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Panetta: U.S. could provide logistical, intel support in Mali

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Story highlights

  • Panetta: "We have a responsibility to go after al Qaeda wherever they are"
  • The U.S. military could provide logistical and intelligence support for the French, Panetta says
  • State Department's Nuland says the U.S. would not support the Malian military directly
  • Nuland: "We are not in a position to train the Malian military until we have democracy restored"
The U.S. military could provide logistical and intelligence support in the French effort against Islamist rebels in Mali, Defense Secretary Leon Panetta said Monday.
The U.S. will "provide whatever assistance it can" as part of what Panetta said was the U.S. global efforts against al Qaeda.
"We have a responsibility to go after al Qaeda wherever they are. And we've gone after them in the FATA (Pakistan's Federally Administered Tribal Areas). We're going after them in Yemen and Somalia. And we have a responsibility to make sure that al Qaeda does not establish a base for operations in North Africa and Mali," Panetta told reporters traveling with him to Europe.
The State Department said Monday the United States is in consultation with the French now on a number of requests that they have made for support.
"We are reviewing the requests that they have made," spokeswoman Victoria Nuland said Monday.
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The U.S., she said, is "not in the position to support the Malian military directly until we have democratic processes restored by way of an election in Mali. We are not in a position to train the Malian military until we have democracy restored."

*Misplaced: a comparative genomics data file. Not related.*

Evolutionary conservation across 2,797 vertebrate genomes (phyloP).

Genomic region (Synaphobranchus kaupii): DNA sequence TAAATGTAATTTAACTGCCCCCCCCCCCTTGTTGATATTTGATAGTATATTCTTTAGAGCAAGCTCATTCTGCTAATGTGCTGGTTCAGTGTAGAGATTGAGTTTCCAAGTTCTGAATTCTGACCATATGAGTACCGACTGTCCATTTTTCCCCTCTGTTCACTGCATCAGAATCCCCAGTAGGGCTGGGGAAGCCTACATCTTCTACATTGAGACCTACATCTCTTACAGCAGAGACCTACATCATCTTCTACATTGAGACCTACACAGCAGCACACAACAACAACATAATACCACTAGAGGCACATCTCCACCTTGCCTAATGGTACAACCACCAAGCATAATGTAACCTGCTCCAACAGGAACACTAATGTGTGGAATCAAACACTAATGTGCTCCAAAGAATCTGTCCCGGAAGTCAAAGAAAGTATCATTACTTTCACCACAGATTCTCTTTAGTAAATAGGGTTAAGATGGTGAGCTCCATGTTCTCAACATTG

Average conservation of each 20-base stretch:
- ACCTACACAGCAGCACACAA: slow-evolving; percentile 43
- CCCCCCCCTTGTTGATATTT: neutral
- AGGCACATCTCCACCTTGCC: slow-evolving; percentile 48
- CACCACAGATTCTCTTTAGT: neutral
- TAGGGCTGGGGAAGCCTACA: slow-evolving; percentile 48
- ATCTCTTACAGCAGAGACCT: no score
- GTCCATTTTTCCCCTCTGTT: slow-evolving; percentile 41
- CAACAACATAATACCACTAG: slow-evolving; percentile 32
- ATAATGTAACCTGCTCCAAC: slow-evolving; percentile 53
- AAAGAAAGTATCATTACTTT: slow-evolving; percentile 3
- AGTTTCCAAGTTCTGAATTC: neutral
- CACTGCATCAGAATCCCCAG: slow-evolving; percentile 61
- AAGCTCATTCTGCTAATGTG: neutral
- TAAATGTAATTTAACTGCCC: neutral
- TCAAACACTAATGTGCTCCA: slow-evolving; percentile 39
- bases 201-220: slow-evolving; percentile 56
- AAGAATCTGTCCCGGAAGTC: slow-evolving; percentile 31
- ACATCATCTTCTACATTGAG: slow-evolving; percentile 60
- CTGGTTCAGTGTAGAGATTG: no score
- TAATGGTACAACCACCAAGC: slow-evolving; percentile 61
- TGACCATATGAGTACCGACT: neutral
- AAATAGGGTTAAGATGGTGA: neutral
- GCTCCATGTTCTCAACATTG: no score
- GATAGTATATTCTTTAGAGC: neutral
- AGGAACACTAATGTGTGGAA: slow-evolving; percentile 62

Panetta described the assistance as both logistical and intelligence. The United States already has started sharing intelligence from satellites and intercepted signals with the French, defense officials said Monday. In addition, the Pentagon is considering sending refueling tankers so that French jets can fly longer, more sustained combat mission, according to the officials.
Drones "are under consideration," according to defense officials, though the military's stash of unmanned aerial vehicles are in heavy demand.
"That's one of the things we're working through now, is how many and from where we'd be able to provide those assets," said one of the officials, noting that drones are being used in other conflict areas such as Afghanistan and Yemen.
Although both caveat that these would be surveillance drones and said there are no plans yet to deploy armed unmanned aerial vehicles.
The officials also say another intelligence-gathering assets under consideration are piloted planes.
"There's no real air defenses to speak of in Mali, outside of AQIM firing guns in the air. So anything we send does not have to be our most secretive, less detectable equipment," one of the officials aid.
The US also considering giving "airlift capacity" to the effort, similar to what the British have provided in two cargo planes, according to the officials. This "would help the French with moving equipment, vehicles and people" to where they're needed in Mali, the officials said.
Panetta said al Qaeda's Mali affiliate, Al Qaeda in the Islamic Maghreb, or AQIM, is not an immediate threat to the U.S. homeland but does pose a risk if it gains a foothold. U.S. officials have said the group was tied to the attack on the U.S. diplomatic post in Benghazi, Libya.
"While they might not have any immediate plans for attacks in the United States and in Europe, that ultimately still remains their objective and it's for that reason that we have to take steps now to ensure that AQIM does not get that kind of traction," Panetta said, according to a transcript of Panetta's remarks to reporters.